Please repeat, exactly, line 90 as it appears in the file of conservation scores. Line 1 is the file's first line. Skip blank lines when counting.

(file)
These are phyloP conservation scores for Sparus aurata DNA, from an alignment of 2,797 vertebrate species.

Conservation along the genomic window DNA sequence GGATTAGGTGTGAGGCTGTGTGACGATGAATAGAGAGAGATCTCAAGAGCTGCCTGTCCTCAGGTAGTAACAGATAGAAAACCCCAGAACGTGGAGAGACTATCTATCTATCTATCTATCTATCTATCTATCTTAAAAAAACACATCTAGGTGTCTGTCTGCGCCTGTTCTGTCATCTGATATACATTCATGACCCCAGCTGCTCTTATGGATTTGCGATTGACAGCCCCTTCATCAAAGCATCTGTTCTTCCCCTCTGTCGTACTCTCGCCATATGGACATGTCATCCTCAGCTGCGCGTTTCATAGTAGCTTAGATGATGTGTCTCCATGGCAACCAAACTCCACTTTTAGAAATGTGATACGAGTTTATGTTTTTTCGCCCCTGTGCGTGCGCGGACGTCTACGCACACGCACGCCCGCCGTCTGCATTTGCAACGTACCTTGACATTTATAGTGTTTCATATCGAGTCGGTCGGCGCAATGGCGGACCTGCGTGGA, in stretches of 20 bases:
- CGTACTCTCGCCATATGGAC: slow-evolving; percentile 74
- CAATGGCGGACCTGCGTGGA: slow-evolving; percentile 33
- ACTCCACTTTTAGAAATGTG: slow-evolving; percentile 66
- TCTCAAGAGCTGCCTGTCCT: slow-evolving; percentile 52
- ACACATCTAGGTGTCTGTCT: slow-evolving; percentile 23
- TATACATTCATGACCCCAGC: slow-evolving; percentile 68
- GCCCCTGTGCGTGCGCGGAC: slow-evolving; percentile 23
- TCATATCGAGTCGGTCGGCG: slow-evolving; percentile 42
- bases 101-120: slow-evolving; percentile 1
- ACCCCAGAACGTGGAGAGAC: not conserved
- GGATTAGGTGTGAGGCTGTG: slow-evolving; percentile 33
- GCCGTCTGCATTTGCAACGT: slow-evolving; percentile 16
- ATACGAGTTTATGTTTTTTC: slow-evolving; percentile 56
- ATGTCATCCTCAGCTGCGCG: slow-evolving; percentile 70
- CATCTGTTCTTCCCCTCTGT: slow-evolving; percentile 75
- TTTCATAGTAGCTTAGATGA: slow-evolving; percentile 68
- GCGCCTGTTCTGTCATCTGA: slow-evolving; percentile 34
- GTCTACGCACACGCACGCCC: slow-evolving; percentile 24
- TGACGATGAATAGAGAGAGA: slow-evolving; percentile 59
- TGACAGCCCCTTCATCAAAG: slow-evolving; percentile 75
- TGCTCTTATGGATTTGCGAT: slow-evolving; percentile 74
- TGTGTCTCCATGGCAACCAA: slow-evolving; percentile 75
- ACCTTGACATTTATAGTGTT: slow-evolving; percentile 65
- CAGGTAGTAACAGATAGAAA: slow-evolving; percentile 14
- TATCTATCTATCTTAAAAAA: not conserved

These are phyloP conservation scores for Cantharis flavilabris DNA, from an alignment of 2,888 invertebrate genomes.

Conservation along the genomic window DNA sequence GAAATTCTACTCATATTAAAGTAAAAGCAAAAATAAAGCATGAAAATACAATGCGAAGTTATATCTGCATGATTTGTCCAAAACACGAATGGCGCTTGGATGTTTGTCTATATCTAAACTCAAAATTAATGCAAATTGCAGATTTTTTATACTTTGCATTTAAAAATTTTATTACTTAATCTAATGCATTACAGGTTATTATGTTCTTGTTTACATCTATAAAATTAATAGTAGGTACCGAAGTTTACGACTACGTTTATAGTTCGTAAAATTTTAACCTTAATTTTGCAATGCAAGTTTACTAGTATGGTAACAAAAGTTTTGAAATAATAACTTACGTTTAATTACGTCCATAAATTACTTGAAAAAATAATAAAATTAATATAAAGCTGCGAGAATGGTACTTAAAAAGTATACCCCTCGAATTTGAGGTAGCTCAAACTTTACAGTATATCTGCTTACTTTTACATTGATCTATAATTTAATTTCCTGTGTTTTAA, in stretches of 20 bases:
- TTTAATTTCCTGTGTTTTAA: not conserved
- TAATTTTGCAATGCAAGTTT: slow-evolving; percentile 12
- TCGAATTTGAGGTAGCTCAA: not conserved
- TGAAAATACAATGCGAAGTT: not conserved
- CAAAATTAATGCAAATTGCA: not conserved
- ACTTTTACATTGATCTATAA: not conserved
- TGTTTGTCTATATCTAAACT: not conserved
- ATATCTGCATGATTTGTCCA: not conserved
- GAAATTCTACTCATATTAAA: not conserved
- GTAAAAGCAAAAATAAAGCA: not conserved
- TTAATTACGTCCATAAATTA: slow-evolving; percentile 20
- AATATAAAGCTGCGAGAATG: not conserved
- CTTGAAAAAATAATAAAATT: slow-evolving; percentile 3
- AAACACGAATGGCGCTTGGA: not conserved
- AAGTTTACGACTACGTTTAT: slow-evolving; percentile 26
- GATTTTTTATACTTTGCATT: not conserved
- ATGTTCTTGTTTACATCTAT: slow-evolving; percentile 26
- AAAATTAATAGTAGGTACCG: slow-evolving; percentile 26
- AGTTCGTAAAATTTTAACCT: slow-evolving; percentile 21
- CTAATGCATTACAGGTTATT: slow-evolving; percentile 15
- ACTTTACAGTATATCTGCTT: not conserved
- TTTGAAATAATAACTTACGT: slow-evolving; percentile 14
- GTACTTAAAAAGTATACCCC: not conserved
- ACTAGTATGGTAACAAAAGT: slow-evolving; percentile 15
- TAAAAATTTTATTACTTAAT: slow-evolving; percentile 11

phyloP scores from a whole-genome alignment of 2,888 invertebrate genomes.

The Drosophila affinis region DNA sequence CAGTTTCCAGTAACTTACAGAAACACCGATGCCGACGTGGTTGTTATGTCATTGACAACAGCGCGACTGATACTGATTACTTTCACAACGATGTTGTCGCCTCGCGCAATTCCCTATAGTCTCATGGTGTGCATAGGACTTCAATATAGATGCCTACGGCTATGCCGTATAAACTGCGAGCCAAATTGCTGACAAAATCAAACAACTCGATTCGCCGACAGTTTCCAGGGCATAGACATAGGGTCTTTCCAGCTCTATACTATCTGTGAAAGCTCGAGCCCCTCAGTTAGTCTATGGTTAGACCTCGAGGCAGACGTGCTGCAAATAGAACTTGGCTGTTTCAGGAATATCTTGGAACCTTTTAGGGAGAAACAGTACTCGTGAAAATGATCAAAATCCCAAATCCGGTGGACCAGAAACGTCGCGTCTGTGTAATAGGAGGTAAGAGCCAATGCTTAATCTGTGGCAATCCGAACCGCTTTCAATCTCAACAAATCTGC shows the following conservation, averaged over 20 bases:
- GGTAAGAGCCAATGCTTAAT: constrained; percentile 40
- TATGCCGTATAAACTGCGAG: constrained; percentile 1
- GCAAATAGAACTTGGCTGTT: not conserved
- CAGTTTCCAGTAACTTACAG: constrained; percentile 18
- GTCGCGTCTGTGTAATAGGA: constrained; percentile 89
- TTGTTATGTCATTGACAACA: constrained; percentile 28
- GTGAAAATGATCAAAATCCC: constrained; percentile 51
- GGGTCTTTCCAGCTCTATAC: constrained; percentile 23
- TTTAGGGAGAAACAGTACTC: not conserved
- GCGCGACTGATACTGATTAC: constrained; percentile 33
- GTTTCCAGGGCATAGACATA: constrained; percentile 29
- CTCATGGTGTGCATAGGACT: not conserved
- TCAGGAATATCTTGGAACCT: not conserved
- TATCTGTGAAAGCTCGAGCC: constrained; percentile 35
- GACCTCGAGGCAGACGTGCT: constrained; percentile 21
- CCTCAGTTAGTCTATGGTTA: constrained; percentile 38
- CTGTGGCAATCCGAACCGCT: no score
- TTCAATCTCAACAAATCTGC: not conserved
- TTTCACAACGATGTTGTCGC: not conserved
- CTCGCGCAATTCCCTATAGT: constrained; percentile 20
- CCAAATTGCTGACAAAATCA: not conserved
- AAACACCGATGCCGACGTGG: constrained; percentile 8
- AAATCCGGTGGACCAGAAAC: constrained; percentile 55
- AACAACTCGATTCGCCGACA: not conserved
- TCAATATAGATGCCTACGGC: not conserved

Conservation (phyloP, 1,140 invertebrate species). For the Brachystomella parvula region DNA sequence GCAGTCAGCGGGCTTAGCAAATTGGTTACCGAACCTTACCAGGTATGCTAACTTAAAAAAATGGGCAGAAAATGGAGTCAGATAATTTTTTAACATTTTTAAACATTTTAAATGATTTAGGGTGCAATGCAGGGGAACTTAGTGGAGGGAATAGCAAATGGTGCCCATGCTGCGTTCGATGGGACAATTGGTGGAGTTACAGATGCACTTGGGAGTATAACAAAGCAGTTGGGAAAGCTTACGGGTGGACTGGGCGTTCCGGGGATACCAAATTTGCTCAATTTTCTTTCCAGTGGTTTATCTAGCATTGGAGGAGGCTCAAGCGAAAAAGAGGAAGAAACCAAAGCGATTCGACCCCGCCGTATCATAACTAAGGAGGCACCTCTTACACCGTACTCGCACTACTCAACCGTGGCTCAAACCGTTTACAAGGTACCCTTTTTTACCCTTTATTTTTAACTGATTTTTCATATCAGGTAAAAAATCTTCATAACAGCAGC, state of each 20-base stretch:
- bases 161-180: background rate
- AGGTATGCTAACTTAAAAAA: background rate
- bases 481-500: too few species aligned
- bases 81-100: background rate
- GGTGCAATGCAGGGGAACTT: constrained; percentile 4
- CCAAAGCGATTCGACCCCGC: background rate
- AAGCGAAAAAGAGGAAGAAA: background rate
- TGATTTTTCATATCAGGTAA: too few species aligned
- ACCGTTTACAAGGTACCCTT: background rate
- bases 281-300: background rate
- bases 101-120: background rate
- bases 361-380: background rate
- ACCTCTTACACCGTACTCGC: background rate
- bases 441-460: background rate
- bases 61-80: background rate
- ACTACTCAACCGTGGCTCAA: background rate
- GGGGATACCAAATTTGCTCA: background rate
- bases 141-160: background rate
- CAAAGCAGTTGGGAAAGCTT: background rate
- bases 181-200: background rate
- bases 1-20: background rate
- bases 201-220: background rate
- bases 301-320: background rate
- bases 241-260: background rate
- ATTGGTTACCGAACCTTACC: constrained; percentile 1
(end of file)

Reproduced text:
- TGATTTTTCATATCAGGTAA: too few species aligned